By Larry Hodges
Table tennis is often advertised as a sport that all can play, where size makes no difference. However, it's not necessarily true. While you don't have to be big to win (1971 World Champion Stellan Bengtsson: 5'2"), or small (1990 U.S. Champion: Jim Butler, 6'5"), being big or small does make a difference tactically and in choosing a playing style. It's how you use what you have that counts.
Big players have a big advantage in power. This is both because of a longer swing and larger muscles. However, small but muscular players like John Onifade (1990 U.S. Nationals Finalist) have great power.
Big players also have an advantage in reach. Players like Jim Butler know how to take advantage of their size in covering the corners and short balls, which give shorter players great difficulty. However, the extra reach brings out a weakness: the center weakness. The farther apart the forehand and backhand strokes are (with the elbow marking the midpoint), the larger the area is that a player has to decide whether to use a forehand or a backhand, and the more the player has to move to cover for it. (When an aggressive shot goes to the middle, a good rule of thumb is to use the backhand if close to the table, the forehand if away from the table.) Smaller players have a much smaller middle weakness. Seemiller-style players and most penholders have little center weakness.
The advantage of reach for a large player can backfire. Smaller players have no choice but to move, and so develop good footwork. Larger players aren't forced to move as often, and so they often do not develop good footwork.
Smaller players have an advantage in foot quickness. The smaller a player's mass, and the closer to the ground it is, the quicker the start. Larger players can compensate somewhat by bending their knees to lower their center of gravity. However, the larger muscles of a larger player do not fully compensate for their size (see next paragraph), although training can. But a smaller player who trains equally will usually be quicker.
The reason the larger muscles of a larger player don't quite compensate for their extra mass is that mass increases to the cube, while muscle strength goes up to the square. In other words, if you double in height without changing proportions, you become four times as strong, but your mass goes up eight times – so your relative strength is actually half what it was before. That's why insects and birds have such thin legs, while elephants and humans have relative tree-trunks for legs.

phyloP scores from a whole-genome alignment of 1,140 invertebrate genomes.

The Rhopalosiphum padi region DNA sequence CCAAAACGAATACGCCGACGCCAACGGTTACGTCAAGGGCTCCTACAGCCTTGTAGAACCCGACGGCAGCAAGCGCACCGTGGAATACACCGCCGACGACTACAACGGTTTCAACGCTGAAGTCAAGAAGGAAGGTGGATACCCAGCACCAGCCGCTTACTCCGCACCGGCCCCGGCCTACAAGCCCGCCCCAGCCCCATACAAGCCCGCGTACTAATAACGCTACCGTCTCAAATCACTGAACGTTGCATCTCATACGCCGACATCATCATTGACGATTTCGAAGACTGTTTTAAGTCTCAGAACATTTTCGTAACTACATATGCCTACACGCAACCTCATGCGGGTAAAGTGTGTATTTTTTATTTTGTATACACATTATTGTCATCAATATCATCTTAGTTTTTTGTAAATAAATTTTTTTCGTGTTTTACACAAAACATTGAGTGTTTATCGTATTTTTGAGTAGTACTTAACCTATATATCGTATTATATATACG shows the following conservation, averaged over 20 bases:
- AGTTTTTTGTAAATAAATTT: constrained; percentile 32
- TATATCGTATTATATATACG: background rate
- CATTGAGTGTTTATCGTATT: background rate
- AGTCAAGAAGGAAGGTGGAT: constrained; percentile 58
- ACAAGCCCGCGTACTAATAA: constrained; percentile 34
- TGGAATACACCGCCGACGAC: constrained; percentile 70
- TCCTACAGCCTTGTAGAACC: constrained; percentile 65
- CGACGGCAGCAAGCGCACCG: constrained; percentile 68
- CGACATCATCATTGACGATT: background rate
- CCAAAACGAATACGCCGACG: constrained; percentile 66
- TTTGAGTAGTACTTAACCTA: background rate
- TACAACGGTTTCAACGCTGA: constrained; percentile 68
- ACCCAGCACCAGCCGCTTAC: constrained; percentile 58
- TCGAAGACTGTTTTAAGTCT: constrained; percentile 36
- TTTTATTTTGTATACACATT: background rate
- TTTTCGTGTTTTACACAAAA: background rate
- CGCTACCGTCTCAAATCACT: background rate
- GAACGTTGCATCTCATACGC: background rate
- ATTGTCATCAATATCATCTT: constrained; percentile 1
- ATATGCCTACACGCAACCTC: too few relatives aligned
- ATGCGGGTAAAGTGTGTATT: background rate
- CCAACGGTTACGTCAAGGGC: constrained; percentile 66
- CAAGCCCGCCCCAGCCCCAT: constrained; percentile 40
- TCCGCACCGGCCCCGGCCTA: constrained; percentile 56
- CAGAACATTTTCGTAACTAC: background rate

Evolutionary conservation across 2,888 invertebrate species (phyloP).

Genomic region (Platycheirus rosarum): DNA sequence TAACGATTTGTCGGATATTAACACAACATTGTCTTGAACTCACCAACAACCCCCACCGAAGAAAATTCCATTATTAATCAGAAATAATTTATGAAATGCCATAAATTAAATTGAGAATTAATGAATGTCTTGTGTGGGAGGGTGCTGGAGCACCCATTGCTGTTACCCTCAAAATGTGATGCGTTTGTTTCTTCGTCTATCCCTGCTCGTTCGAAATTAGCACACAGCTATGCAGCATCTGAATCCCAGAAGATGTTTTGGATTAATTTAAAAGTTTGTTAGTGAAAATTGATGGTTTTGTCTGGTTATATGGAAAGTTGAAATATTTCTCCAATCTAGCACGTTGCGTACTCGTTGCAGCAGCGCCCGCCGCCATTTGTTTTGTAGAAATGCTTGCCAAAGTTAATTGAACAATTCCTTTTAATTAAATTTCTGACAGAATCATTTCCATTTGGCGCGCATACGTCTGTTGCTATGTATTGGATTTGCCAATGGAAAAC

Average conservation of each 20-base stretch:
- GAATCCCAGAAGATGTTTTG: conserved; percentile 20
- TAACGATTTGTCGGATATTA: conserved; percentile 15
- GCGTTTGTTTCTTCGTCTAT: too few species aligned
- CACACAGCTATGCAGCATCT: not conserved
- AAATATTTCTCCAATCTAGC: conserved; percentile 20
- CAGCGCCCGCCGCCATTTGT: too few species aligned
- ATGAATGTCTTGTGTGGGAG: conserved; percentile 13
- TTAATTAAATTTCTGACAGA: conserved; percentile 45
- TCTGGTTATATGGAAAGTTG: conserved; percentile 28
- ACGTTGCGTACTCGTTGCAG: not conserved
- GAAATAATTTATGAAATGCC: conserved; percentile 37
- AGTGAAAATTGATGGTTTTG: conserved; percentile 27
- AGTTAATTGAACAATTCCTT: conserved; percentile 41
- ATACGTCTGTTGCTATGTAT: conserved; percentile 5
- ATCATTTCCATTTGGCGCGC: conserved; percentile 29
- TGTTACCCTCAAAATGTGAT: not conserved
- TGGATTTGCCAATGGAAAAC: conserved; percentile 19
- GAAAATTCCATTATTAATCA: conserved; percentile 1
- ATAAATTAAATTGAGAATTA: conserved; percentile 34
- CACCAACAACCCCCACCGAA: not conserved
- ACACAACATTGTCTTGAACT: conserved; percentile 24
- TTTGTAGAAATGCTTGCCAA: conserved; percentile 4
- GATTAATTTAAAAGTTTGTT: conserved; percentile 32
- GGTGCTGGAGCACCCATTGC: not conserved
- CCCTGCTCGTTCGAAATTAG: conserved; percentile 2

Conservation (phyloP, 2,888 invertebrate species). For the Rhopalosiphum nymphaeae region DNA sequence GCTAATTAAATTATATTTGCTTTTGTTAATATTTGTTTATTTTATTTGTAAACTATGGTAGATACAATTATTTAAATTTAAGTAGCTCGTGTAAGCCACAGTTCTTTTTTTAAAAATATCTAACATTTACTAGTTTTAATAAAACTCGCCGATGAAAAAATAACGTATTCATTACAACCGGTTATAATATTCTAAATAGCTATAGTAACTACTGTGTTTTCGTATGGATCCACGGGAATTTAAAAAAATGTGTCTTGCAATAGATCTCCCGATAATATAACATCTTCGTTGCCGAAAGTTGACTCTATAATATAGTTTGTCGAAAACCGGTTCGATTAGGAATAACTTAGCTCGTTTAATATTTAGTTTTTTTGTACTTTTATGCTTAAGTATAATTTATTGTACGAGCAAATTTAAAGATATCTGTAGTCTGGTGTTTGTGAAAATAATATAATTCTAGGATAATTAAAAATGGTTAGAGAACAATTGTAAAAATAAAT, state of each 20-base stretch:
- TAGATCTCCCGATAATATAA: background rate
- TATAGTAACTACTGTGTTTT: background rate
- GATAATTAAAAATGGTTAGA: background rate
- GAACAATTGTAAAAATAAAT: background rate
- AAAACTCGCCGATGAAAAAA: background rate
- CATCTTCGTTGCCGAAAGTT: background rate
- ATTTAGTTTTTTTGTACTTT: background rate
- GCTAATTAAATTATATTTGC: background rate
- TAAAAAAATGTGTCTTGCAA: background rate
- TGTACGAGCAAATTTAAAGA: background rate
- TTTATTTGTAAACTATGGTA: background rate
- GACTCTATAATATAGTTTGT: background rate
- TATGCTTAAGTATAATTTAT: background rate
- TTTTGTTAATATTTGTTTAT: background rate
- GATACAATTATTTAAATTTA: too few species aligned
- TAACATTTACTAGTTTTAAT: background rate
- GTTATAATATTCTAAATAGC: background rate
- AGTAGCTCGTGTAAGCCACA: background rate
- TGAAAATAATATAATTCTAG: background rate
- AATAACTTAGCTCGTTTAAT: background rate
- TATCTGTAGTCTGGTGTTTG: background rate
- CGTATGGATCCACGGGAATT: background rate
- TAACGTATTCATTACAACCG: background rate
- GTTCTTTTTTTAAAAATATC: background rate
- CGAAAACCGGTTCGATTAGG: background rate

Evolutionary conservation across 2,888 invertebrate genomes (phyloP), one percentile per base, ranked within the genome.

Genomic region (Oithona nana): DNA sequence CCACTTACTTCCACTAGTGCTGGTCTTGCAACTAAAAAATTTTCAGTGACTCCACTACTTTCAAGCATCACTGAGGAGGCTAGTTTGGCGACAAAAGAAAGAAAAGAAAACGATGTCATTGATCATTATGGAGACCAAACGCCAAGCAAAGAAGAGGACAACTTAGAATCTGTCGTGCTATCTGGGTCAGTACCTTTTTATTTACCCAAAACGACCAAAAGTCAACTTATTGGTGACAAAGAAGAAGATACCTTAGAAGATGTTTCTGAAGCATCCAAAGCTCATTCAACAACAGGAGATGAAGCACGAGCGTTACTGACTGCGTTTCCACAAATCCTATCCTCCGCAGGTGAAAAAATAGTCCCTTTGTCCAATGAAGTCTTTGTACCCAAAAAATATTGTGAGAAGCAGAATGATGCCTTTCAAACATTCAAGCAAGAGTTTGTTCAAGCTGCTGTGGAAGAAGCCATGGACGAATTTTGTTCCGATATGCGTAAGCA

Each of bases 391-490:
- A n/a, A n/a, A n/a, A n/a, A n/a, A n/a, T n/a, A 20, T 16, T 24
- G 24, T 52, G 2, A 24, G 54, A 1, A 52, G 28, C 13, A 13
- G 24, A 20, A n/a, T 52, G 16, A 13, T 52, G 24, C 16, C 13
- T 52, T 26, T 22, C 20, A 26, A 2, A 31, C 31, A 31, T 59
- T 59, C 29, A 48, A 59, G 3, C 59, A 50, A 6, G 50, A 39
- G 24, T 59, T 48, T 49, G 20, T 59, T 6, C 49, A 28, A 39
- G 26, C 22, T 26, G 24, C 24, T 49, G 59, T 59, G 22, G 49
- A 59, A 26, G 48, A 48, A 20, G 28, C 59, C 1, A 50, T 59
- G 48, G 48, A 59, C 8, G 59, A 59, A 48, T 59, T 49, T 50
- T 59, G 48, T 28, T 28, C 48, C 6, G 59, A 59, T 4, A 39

A smaller player also has an advantage in hand/arm quickness, both because the arm weighs less and because a shorter limb is easier to move quickly than a longer one, due to leverage.
Size is not the only factor in quickness. Constant practice of a specific motion increases quickness as the nervous system learns to react faster and faster. It's called neuromuscular adaptation, and is why an advanced player reacts to a shot faster than a beginner. The type of muscle also make a difference – "fast-twitch" muscles move quicker than "slow-twitch" muscles, which are primarily for stamina. Everybody is born with a certain percentage of each, but training can change the composition to an extent. Great sprinters have mostly fast-twitch muscles, while distance runners have slow-twitch.
A smaller player also has a slight advantage in reflexes. Nerve impulses travel from the brain to the muscles at about 300 feet per second (205 mph), and so a smaller player reacts slightly faster. If the distance from the brain to the wrist on two players differs by one foot, the smaller player will be able to change his racket angle about 1/300 sec. faster than the larger player. A 100 mph smash travels about six inches in that time--and table tennis is a game of inches.
An extremely tall player has a disadvantage in that the table is only 30 inches high. To compensate, a tall player must learn to bend the knees extensively, which can be hard on them. However, the tall player has an advantage in hitting lobs, which shorter players may have great difficulty with. A taller player also has an advantage when trying powerful backhand drives and loops, where the body gets in the way. A longer arm provides the needed extra backswing.
None of the above should be taken as gospel when choosing a playing style. In last year's U.S. Nationals, the finals pitted Jim Butler versus John Onifade in a five-game battle won by Butler. The 6'5" Butler favors a relatively close-to-the-table game that requires great reflexes, while the 5'6" Onifade plays a power-looping away-from-the-table game. Butler, despite his size, is very quick (neuromuscular adaptation), and his long arms enable him to both cover the table well and take a long backswing to produce his great backhand smash. Onifade may be short, but he's extremely muscular--and may have the quickest feet among U.S. players, giving him both the quickness of a smaller player and the power of a larger player. In short, one must take everything into account when choosing a playing style.